Swir Chip
Source: Sierra Wireless.

The Internet of Things is one of the biggest innovation-based initiatives in the technology industry right now, and Sierra Wireless (NASDAQ:SWIR) has connected its business success to that initiative with impressive results thus far. In its mission to help machines share information with each other via cellular wireless connections, Sierra Wireless is hoping to become the backbone of the Internet of Things, and its efforts to help other businesses improve their connectivity have already been hugely profitable for the Canadian company. With the stock having doubled in the past year, though, some investors wonder whether Sierra Wireless' share price is getting ahead of its fundamentals. Let's take a closer look at what helped send Sierra Wireless up so much in November and what the future holds for the connectivity specialist.

SWIR Chart

SWIR data by YCharts

The major catalyst for Sierra Wireless' recent surge
As you can see in the graph above, the biggest portion of the stock's upward move came early in November, after Sierra Wireless announced its third-quarter results. Adjusted net income soared 77% to $7.7 million, causing earnings per share to more than double from year ago levels. Sales growth of nearly 28% came primarily from a 30% jump in revenue from its OEM Solutions segment, but Sierra's Enterprise Solutions business also managed to pick up 15% higher sales and boosted its gross margins by more than five percentage points in the process.

Sierra Wireless has done a good job of capitalizing on its opportunities internally, but it has also been smart about finding other businesses that can help complement its existing capacity going forward. Already, recent transactions with companies like In Motion Technology and AnyDATA have helped generate additional growth and fleshed out Sierra's offerings in key niches of its broader market. Thanks to its profitability, Sierra Wireless can afford to pursue similar prospects for acquisitions in the future, and given the expected rise in demand for its products and services, ramping up will be essential for Sierra Wireless in order to avoid falling short of its full potential and disappointing current and future customers in the process.

Swir Philips London
Sierra Wireless has worked with Philips to help it power tens of thousands of lights in London. Source: Philips.

What's next for Sierra Wireless?
Sierra Wireless doesn't see its exceptional growth coming to a halt anytime soon. In its third-quarter report, Sierra Wireless gave guidance for the current fourth quarter, and it expects even faster growth than investors were already looking for from the budding tech company.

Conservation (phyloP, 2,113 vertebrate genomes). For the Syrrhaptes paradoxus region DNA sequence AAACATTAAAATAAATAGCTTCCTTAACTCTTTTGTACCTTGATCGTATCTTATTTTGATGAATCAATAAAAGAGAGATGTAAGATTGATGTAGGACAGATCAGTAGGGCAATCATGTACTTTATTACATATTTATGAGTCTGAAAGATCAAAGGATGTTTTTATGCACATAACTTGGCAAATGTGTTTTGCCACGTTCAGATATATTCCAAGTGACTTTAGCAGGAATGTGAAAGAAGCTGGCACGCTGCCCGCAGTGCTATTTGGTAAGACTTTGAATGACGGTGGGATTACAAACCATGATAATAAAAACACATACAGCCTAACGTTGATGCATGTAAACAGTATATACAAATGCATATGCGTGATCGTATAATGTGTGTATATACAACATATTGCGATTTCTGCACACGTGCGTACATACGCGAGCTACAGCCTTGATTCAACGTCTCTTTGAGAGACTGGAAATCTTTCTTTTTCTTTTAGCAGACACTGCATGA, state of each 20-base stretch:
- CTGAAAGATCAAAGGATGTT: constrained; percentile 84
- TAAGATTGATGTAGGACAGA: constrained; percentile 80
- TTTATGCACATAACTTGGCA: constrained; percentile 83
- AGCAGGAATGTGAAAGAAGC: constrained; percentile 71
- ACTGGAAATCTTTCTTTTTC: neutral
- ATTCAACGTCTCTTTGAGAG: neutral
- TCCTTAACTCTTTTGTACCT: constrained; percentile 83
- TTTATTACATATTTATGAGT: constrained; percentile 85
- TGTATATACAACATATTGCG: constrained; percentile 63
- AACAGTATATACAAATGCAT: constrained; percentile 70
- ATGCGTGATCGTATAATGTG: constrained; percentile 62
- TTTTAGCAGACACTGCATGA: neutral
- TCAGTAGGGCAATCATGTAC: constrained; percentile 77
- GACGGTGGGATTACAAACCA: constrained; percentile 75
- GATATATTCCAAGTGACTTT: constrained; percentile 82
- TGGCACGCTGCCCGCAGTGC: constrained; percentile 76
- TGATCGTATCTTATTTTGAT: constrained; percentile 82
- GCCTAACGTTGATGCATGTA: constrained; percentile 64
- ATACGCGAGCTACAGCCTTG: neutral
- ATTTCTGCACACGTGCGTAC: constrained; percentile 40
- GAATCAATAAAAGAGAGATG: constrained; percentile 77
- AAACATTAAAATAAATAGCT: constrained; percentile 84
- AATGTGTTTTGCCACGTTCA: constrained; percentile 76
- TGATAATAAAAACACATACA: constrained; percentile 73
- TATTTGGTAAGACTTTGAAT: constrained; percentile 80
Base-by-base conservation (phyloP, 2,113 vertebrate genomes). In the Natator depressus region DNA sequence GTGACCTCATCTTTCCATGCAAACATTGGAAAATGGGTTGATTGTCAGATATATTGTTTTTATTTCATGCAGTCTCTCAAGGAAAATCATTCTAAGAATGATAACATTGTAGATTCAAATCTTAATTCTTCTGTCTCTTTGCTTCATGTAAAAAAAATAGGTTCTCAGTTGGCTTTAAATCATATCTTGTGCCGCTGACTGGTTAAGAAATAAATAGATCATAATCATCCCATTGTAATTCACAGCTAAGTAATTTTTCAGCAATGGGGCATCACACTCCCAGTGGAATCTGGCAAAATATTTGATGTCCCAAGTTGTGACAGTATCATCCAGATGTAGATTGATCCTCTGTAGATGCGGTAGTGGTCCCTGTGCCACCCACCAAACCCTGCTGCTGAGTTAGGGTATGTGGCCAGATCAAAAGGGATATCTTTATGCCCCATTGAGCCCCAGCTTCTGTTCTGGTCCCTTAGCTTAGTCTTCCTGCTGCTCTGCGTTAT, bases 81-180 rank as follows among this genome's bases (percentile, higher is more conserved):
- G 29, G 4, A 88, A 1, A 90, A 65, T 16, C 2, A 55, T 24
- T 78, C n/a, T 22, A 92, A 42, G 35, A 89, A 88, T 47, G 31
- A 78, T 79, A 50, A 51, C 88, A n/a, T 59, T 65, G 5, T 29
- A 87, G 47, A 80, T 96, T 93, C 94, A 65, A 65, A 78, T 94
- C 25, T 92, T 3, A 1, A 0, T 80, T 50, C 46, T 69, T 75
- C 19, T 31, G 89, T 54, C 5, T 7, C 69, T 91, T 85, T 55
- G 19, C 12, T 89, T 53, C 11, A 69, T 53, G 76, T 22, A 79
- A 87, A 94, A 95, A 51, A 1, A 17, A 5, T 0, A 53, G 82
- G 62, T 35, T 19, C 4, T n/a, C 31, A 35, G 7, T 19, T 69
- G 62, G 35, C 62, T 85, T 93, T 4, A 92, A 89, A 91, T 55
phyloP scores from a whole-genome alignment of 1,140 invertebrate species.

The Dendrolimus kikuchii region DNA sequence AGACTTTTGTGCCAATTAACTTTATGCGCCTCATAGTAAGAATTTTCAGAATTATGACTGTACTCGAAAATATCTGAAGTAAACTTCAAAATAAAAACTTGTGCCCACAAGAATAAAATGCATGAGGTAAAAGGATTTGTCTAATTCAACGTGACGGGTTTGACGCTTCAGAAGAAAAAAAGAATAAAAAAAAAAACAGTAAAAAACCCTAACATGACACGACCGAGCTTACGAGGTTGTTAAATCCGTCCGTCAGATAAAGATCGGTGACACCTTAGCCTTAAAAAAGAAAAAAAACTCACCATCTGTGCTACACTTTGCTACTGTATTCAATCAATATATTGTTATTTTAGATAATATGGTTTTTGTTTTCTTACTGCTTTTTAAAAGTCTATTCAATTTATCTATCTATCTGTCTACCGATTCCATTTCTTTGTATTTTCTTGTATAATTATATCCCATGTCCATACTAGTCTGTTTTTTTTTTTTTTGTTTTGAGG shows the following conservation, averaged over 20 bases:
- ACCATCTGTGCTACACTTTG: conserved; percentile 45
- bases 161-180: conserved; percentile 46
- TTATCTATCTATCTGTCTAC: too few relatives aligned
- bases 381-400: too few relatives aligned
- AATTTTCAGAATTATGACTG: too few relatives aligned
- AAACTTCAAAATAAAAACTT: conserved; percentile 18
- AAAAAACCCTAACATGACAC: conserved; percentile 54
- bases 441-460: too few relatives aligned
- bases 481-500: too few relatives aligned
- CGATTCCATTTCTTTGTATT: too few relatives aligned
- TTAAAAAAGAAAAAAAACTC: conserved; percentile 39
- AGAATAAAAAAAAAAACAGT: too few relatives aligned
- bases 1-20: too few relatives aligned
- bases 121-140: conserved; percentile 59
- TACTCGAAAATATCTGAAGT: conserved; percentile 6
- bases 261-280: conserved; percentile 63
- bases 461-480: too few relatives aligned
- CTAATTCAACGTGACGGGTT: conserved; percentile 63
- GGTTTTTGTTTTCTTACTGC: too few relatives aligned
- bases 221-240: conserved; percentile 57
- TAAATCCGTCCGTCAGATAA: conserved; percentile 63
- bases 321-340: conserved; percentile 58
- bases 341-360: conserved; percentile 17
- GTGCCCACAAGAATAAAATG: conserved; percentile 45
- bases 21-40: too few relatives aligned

Of course, Sierra Wireless isn't the only player seeking to enrich itself from the Internet of Things. CalAmp (NASDAQ:CAMP), for instance, has worked hard to develop its Wireless Datacom business, with some major customers using its capabilities to monitor equipment to check for and detect defects and malfunctions. In addition, CalAmp has helped insurance companies monitor driver behavior to help build better premium pricing models, rewarding safer drivers and learning about what causes accidents and other claim-producing events. Nevertheless, Sierra's emphasis on embedded modules arguably has even greater prospects ahead, with the potential for tens of billions of interconnected devices by the end of the decade meaning not only huge hardware sales for Sierra but also the management platforms that will help gather, analyze, and draw conclusions from the resulting data. In addition, Sierra has an impressive customer base that includes many of the biggest names in the automotive industry.

Swir Airlink

Source: Sierra Wireless.

Of greater concern is the fact that Sierra Wireless is a small company serving much larger players in the technology industry. Especially with so much of its business coming from original-equipment manufacturing solutions, any decision from a major customer either to choose another provider or bring their connectivity operations in-house could have a substantial impact on Sierra's revenue. Moreover, as we've seen with some other smaller companies in the tech industry lately, the lack of bargaining power that a smaller company has against a potentially huge customer can sometimes lead to contractions in margins and make opportunities less profitable than they'd otherwise be. Sierra will have to work hard to cement its negotiating positions, while at the same time, its efforts to connect directly with businesses through its Enterprise Solutions segment could offer much needed diversification if it can grow over time.

Nevertheless, Sierra Wireless continues to have huge potential to grow alongside the Internet of Things initiative. As larger players in the tech industry get even more invested in areas like data analytics and remote-access control that the Internet of Things will make possible, Sierra Wireless has the opportunity to become a core part of every solution that business enterprises adopt in order to take full advantage of their new capabilities.

Dan Caplinger has no position in any stocks mentioned. The Motley Fool recommends CalAmp and Sierra Wireless. The Motley Fool owns shares of Sierra Wireless. Try any of our Foolish newsletter services free for 30 days. We Fools may not all hold the same opinions, but we all believe that considering a diverse range of insights makes us better investors. The Motley Fool has a disclosure policy.